Laser pyrolysis/time-of-flight mass spectrometry studies pertinent to the behaviour of flame-retarded polymers in real fire situations

Price, Dennis, Gao, Fengge, Milnes, G. John, Eling, B., Lindsay, Christopher I. and McGrail, P. T. (1999) Laser pyrolysis/time-of-flight mass spectrometry studies pertinent to the behaviour of flame-retarded polymers in real fire situations. Polymer Degradation and Stability, 64 (3). pp. 403-410. ISSN 0141-3910

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The Salford Laser Pyrolysis/Time-of-Flight Mass Spectrometry (LP/TOFMS) technique, which models the behaviour in the so-called dark flame region behind the flame front in a polymer fire, has been applied to investigate flame-retarded polymethylmethacrylate (PMMA), rigid polyurethane foam systems and phosphorus retarded rigid polyurethane foams and a model urethane compound. The laser pyrolysis of aluminium oxide trihydrate (ATH) retarded PMMA produces a large amount of water and carbon dioxide in the volatiles. Also, the amount of the monomer evolved is reduced significantly compared to that obtained from pure PMMA. The implication of these results is that in a real fire situation, ATH influences PMMA pyrolysis in such a manner as to bring about a reduction in the evolved 'fuel' whilst at the same time adding non-combustible gases (e.g. water) to the flame region. Thus is the PMMA flame retarded. The rigid polyurethane foams studied varied in isocyanate index and the molecular weight of the polyols applied. The flame retardance of these materials has been shown to increase with increasing isocyanate index and weight fraction of isocyanate. Laser pyrolysis experiments of these samples showed that the major volatiles evolved were dominated by monomer and oligomers of the polypropylene glycol used to produce the foam, plus lower molecular weight species of which carbon dioxide appeared to be a significant part. An increase in isocyanate index results in a reduction in the extent of monomer/oligomer evolution and an increase in the low molecular weight species. With reference to the behaviour of the foams in a real fire situation, it could be imagined that the monomer/oligomer components and their breakdown products would act as fuel in the flame region while the low molecular weight species dominated by carbon dioxide would be relatively non-flammable. An increase of isocyanate index is equivalent to making less fuel and more of the 'inert gases' available to the burning zone and hence improving the fire resistance of the rigid polyurethane foams. The flame retardant mechanism of phosphorus, introduced as low percentages of dimethyl methylphosphonate, is also attributed to a reduction in fuel evolution via pyrolysis of rigid polyurethane foams.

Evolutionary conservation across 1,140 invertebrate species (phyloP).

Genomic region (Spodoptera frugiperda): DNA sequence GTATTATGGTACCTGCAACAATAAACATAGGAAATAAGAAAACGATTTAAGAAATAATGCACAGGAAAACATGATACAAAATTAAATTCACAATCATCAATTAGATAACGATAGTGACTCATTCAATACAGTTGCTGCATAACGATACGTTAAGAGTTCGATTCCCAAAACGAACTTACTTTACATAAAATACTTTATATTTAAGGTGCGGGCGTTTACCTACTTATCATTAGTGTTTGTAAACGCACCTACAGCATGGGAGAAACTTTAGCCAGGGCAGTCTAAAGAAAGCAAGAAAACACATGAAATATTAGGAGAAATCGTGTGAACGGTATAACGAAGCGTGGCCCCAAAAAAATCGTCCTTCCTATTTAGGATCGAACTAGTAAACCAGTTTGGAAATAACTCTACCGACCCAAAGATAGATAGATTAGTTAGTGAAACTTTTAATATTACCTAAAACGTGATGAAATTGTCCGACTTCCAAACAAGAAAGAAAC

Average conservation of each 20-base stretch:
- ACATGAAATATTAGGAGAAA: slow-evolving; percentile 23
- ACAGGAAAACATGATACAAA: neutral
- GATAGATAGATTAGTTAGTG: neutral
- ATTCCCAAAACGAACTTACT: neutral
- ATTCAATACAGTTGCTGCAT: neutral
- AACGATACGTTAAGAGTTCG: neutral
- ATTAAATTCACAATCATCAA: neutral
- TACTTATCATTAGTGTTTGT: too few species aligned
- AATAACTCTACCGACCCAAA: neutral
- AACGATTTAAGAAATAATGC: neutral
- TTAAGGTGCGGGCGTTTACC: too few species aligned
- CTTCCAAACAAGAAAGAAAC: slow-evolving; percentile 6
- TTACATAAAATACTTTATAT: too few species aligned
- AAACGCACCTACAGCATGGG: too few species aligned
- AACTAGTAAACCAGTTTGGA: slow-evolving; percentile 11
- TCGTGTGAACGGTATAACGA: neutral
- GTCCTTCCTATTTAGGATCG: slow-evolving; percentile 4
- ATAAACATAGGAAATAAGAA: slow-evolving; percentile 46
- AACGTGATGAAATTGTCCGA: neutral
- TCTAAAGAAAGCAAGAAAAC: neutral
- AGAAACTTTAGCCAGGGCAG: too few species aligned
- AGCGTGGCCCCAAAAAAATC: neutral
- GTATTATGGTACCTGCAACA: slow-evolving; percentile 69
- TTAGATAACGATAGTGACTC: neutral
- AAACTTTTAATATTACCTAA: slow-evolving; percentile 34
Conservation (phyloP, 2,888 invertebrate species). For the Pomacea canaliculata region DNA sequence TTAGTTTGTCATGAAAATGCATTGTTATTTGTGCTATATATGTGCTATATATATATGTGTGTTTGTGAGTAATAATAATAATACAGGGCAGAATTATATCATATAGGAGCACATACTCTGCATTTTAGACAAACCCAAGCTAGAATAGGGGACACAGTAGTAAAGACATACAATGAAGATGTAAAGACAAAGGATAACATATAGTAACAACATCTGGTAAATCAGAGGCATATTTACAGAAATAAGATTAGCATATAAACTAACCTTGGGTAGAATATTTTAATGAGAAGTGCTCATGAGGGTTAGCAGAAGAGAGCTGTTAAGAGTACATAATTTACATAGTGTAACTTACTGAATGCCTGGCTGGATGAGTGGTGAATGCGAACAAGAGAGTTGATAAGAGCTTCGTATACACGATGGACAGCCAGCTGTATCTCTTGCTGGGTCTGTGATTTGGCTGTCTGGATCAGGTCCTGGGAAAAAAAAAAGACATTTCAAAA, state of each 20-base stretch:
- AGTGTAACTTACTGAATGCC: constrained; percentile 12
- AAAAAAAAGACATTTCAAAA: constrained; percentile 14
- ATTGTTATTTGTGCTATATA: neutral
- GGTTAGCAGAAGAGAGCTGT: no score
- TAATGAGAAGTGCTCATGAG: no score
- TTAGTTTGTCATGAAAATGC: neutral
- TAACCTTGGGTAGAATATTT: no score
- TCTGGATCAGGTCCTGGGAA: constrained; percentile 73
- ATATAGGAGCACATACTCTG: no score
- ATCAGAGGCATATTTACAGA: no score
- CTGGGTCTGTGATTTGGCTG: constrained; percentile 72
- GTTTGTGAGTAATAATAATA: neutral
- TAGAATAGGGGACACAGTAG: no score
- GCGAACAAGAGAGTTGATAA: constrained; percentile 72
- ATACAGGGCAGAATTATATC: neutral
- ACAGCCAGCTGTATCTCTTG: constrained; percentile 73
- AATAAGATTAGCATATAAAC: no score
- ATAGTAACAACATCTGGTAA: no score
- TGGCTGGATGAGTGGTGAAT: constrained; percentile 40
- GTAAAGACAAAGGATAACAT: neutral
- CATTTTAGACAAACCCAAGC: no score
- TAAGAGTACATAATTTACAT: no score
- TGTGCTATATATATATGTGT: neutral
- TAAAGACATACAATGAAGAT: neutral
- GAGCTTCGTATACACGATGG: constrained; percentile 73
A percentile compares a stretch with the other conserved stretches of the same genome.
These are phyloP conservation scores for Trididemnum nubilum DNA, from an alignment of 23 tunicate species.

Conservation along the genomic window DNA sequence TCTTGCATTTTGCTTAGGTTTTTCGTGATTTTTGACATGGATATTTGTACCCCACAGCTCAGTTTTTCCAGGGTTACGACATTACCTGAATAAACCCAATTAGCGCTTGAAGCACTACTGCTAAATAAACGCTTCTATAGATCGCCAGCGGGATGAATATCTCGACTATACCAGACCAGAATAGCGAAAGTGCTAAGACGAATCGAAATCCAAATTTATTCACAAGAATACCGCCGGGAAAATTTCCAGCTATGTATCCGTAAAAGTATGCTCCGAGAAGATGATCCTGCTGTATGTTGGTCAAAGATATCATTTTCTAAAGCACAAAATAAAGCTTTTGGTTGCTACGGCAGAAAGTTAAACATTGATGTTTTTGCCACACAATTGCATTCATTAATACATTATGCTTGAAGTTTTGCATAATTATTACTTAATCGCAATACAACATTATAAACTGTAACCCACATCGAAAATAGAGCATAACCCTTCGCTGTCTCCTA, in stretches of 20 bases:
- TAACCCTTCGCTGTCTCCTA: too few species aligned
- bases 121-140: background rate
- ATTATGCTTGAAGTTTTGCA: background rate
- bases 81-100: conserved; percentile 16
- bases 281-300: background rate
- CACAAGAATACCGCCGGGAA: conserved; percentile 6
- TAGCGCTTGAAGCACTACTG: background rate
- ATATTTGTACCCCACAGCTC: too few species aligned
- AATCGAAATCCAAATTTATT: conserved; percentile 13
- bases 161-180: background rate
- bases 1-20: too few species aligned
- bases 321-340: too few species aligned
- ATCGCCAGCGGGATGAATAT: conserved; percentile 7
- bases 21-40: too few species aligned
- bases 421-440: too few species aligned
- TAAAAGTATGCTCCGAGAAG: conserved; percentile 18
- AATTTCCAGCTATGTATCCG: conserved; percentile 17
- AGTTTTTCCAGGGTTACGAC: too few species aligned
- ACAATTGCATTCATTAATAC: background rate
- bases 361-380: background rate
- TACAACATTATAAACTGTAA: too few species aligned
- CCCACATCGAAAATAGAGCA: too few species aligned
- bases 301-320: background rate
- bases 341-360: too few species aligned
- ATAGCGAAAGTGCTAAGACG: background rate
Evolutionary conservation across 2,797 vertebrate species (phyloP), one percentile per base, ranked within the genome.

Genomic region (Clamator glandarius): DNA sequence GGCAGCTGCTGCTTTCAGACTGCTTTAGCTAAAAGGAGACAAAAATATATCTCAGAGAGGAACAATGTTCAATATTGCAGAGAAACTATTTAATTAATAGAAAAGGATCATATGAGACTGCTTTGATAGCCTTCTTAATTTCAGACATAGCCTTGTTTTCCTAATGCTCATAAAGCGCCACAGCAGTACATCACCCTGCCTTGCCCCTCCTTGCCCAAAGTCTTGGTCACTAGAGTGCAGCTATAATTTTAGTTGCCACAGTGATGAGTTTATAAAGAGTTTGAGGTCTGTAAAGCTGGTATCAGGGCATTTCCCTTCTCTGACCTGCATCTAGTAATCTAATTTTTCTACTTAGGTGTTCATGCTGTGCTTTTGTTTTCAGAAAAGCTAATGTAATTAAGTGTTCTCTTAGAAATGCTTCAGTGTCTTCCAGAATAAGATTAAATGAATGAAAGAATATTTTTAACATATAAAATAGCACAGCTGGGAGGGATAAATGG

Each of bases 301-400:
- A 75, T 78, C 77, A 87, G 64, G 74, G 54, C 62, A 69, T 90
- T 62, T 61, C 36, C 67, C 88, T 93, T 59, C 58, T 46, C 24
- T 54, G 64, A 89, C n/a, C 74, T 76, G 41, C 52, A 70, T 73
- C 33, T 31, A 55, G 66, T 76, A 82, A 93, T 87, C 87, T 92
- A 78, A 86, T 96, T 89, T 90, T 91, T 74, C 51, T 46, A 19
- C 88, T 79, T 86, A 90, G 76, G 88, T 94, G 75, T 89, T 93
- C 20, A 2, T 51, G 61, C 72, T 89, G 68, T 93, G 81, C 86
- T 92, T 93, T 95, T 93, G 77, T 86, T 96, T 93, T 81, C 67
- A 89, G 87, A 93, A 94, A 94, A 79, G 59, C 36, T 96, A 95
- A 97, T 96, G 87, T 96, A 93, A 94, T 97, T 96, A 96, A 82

Item Type: Article
Additional Information: Full text of this article is not available in this repository. This article was originally published in Polymer Degradation and Stability, published by and copyright Elsevier.
Divisions: University of Bolton Research Centres > Institute for Materials Research and Innovation
Depositing User: Scott Wilson
Date Deposited: 26 Nov 2013 12:52
Last Modified: 13 Jan 2014 14:27
Identification Number: 10.1016/S0141-3910(98)00151-7

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